Reporter's Note: I am writing a letter a day to the White House. The President asked for advice, and I’m helping.
Tom Foreman | Bio
Dear Mr. President,
I have been surprised at the staying power of the debates that kicked up this week over race. I don’t know why. Certainly I’ve seen racial issues ignite public fury endless times in my career, but I must say it still often catches me off guard.
Between Attorney General Eric Holder’s comments about us all being cowards for not grappling with racial inequalities, and the goofy cartoon about the chimp in that New York newspaper, it seems as if so many people are upset.
I don’t pretend to know all the rights and wrongs of these things. I know that many people have many different opinions, and we’re a long way from any unanimous assessment of where we stand on the issue of equality. I know political leaders of all races, and certainly too many of us in the media, spend a lot of time fanning the flames of racial animus even when we claim we want just the opposite.
So let me just tell you a story for this Sunday. A long time ago when I was a young reporter, I covered City Hall. And it seemed like every other week during the city council meeting the mayor, a white guy; and a prominent councilman, who was black, would square off and start yelling at each other. The issues varied: Police patrols, road repairs, parade permits, liquor licenses. Frankly it didn’t matter. For the longest time I thought these guys hated each other. Then, gradually, it dawned on me that they had actually each built their political kingdoms on the other’s back.
The subtext of every fight was a clear message to voters. From the white man: White folks, you better keep me in power, or the blacks will overrun the town. From the black man: Black folks, you better keep re-electing me, or the whites will crush you.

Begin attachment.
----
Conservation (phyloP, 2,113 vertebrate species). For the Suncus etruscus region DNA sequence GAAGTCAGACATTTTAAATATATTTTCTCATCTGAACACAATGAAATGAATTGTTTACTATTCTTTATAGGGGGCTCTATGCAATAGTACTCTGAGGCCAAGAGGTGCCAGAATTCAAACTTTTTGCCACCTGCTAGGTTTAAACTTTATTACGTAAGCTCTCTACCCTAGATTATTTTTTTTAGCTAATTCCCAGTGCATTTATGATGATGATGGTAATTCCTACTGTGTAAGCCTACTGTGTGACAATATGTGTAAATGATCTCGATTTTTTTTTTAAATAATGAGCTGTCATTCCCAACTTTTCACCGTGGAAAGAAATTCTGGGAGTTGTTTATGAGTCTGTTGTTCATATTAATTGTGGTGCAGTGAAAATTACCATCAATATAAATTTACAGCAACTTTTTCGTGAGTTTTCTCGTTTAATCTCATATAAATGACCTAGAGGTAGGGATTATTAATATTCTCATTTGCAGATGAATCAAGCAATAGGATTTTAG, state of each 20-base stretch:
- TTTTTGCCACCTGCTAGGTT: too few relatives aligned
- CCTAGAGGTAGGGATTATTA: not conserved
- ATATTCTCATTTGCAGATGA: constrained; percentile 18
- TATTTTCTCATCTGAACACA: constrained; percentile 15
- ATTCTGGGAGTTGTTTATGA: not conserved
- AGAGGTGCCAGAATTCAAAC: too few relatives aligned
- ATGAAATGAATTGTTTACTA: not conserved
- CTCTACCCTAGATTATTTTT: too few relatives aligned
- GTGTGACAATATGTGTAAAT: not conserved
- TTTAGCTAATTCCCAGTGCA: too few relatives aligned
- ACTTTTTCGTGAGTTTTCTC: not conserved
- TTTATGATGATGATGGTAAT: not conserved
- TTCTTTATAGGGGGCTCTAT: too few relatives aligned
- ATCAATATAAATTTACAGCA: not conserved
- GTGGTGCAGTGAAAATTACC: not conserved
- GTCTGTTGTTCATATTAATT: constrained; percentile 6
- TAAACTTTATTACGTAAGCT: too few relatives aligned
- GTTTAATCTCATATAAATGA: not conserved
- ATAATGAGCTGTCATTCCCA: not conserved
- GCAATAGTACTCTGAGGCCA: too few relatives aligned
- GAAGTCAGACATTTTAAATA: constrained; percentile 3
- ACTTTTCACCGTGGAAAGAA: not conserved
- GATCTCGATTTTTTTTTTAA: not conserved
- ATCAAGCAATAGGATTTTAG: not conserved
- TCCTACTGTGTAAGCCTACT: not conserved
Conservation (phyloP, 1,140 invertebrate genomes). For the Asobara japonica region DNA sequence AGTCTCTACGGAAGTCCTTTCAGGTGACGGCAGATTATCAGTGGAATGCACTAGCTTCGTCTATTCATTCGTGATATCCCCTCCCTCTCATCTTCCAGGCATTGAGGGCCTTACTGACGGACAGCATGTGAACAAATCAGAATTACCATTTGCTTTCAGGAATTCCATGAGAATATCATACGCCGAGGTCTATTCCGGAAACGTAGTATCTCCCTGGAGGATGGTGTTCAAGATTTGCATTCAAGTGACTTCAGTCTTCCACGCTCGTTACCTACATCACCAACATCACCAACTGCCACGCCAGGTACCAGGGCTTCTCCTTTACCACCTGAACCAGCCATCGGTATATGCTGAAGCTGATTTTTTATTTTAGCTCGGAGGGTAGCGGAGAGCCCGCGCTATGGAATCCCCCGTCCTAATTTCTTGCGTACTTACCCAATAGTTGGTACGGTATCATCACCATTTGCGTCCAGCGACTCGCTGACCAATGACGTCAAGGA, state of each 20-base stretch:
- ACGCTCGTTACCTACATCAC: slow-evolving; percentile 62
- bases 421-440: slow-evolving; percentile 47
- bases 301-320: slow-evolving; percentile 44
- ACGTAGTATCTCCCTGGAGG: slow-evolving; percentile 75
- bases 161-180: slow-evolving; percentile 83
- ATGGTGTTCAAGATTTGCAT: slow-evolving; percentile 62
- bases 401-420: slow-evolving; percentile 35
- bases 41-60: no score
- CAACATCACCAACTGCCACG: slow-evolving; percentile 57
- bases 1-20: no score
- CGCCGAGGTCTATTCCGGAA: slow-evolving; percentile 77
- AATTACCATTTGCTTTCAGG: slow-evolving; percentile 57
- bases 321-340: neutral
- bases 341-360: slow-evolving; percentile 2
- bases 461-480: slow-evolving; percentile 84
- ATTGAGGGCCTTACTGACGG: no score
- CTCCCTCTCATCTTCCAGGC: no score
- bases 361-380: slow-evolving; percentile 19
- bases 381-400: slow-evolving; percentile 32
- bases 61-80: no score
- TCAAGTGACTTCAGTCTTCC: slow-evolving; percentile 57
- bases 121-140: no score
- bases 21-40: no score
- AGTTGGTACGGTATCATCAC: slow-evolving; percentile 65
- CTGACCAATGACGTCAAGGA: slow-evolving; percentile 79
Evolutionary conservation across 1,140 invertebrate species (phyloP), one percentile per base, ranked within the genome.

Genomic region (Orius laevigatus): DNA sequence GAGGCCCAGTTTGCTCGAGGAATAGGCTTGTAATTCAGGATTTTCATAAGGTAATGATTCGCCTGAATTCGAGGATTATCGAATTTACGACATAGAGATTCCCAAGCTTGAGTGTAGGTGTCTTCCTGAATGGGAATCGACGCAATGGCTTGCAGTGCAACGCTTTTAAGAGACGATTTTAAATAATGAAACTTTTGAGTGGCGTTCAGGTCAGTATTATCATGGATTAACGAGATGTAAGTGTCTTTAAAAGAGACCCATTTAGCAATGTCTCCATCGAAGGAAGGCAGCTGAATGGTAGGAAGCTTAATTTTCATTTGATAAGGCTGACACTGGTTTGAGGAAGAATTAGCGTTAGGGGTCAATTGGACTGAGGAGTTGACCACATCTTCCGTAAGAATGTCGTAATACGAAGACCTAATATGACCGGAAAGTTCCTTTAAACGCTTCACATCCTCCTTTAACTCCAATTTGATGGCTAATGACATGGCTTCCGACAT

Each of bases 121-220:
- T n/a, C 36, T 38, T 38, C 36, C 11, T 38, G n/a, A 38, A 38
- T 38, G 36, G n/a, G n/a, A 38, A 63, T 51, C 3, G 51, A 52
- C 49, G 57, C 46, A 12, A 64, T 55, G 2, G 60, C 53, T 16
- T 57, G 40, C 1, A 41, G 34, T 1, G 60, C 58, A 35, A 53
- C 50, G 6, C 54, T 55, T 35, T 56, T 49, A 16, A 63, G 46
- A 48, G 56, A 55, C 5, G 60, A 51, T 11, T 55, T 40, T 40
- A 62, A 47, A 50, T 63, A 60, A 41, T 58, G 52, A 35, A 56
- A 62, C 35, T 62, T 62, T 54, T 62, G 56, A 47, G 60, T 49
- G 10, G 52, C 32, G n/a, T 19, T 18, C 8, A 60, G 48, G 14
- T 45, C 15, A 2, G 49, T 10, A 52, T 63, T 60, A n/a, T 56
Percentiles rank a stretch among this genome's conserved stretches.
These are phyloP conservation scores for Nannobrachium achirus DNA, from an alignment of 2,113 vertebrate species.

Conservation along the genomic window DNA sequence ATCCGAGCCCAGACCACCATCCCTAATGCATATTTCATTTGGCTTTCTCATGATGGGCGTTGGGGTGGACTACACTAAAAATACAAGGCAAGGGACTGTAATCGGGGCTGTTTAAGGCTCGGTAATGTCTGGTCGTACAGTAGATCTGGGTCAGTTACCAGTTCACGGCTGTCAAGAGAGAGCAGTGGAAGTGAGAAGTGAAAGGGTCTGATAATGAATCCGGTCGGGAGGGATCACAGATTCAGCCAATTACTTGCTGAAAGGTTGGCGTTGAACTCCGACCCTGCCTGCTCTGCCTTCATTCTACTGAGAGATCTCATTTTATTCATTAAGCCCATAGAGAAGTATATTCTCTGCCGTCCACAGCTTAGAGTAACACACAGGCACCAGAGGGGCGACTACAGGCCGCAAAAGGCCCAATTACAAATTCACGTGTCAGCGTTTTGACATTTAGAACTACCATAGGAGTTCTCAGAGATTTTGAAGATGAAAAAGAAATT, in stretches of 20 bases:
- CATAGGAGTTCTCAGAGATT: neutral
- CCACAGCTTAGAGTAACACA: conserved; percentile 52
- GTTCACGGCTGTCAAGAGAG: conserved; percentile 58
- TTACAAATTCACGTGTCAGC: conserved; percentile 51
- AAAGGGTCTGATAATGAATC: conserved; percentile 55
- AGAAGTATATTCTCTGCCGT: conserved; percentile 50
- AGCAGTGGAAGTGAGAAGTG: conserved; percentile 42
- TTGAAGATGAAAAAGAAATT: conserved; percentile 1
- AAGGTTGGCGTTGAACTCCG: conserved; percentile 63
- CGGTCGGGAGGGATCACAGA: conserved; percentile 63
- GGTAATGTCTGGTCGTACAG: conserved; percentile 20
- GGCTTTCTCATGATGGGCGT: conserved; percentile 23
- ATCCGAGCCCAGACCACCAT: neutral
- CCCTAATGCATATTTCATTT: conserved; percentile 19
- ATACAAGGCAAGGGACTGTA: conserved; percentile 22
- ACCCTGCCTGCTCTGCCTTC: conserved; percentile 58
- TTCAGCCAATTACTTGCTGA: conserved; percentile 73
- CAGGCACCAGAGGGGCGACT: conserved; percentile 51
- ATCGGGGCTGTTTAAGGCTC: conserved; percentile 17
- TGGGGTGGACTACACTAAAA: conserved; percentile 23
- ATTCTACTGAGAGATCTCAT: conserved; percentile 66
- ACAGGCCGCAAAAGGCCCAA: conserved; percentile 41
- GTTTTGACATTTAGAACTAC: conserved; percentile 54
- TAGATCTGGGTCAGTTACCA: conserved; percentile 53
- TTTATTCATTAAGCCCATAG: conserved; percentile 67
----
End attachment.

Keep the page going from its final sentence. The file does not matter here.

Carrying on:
I came to believe that racism was a cornerstone of their political power, and neither one of them really wanted it to go away. I know that must sound terribly cynical and I hope I was wrong. But all these years later, I still think it was true.
The struggle for a decent, fair, color-blind society is a long and difficult one, and I don’t know if it is something we’ll ever achieve. Probably not. But what is most disheartening is that realization from long ago, that we’ve got plenty of people, black and white, who don’t really want it; indeed, whose power and sense of place flows from keeping people of all races afraid and at each others’ throats.
Sorry for such a downer of a letter. But you know, as much as I want to help with this advice business, it can’t just be on the good days.
Call when you can. As you might guess, I’d love to talk.
For more of the Foreman Letters, click here.
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